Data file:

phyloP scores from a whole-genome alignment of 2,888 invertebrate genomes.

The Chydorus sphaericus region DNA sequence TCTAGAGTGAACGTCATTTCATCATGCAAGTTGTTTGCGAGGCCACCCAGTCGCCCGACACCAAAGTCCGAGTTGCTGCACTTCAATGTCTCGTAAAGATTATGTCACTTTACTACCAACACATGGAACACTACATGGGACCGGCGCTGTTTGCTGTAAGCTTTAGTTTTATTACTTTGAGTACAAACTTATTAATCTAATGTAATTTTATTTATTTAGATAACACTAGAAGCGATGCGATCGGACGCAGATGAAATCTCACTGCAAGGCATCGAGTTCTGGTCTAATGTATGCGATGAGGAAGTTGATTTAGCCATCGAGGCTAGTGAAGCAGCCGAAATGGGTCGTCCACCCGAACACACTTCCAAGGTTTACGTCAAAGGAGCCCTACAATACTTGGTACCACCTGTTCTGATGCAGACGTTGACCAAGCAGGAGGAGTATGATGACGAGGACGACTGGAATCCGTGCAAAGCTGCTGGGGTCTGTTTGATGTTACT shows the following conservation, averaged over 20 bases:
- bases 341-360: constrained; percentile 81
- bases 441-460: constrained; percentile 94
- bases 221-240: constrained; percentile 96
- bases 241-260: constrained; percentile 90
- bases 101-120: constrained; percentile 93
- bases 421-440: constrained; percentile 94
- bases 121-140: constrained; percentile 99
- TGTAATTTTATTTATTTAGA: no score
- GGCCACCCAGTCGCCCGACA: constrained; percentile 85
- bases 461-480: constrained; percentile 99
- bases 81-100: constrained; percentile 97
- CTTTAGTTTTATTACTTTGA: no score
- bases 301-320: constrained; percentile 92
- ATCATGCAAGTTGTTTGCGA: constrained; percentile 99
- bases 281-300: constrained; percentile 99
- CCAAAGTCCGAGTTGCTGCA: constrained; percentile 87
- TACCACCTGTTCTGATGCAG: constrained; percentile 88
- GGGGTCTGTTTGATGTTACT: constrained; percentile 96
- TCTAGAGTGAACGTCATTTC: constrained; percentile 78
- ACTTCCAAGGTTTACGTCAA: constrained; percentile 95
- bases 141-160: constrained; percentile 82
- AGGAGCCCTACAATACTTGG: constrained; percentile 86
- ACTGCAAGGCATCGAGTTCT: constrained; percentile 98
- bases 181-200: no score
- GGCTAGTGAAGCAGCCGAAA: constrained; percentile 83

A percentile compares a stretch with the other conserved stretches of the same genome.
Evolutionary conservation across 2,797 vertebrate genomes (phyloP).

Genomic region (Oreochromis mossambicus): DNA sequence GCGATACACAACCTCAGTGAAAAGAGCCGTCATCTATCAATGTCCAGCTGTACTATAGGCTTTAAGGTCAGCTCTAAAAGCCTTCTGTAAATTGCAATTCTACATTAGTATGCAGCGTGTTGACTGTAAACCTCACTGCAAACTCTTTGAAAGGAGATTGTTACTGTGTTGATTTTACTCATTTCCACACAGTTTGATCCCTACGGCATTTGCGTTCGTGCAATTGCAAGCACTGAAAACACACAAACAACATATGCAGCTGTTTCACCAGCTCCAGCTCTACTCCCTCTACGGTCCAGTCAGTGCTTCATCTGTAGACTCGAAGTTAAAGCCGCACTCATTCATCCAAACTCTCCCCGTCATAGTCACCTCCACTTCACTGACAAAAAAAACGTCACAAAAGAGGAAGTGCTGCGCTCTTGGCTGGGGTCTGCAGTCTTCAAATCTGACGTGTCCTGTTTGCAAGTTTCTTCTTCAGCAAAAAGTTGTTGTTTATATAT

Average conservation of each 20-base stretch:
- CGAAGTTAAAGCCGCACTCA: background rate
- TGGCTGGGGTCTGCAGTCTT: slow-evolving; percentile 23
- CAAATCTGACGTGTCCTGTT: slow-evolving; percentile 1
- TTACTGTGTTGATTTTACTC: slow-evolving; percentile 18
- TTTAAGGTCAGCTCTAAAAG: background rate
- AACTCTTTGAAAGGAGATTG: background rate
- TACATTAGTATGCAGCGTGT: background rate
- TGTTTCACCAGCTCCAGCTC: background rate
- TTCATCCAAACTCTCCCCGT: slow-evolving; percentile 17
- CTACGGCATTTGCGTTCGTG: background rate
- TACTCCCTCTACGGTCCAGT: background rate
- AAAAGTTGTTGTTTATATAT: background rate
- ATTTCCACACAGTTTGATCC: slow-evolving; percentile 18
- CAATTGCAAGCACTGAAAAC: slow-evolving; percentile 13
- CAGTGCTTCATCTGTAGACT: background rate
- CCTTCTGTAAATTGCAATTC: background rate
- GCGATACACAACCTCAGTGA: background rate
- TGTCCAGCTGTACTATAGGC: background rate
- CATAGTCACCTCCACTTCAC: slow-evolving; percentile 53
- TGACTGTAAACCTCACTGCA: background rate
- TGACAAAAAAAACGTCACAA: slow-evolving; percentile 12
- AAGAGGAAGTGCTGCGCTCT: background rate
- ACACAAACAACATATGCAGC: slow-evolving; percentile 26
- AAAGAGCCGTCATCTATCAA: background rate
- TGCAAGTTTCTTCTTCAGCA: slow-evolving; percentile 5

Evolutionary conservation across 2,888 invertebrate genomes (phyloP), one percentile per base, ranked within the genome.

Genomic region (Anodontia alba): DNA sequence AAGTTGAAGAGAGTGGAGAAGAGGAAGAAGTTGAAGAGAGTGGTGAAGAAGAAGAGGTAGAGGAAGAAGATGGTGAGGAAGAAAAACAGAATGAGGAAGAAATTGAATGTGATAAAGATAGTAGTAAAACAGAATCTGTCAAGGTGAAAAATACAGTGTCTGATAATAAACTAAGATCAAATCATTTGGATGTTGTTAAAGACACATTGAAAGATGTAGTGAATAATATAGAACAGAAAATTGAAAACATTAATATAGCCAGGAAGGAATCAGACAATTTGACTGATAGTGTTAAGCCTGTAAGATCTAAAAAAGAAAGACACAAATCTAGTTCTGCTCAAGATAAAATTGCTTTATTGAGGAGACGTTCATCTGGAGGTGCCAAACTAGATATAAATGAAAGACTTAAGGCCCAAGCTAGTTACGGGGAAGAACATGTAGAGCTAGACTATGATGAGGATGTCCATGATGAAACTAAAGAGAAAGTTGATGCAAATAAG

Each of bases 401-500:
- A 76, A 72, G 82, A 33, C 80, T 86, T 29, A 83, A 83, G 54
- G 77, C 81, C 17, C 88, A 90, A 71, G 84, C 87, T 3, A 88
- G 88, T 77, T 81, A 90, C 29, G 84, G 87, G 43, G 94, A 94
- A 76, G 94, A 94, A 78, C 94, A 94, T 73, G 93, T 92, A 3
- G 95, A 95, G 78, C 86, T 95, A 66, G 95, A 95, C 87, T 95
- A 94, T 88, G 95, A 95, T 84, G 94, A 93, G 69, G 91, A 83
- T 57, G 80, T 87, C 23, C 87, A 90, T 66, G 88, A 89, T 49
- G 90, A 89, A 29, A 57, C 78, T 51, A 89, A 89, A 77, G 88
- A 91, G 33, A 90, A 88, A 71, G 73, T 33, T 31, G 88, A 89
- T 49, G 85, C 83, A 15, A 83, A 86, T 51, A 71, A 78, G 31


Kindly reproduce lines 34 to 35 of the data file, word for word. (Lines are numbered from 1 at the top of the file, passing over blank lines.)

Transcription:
- CAAATCTGACGTGTCCTGTT: slow-evolving; percentile 1
- TTACTGTGTTGATTTTACTC: slow-evolving; percentile 18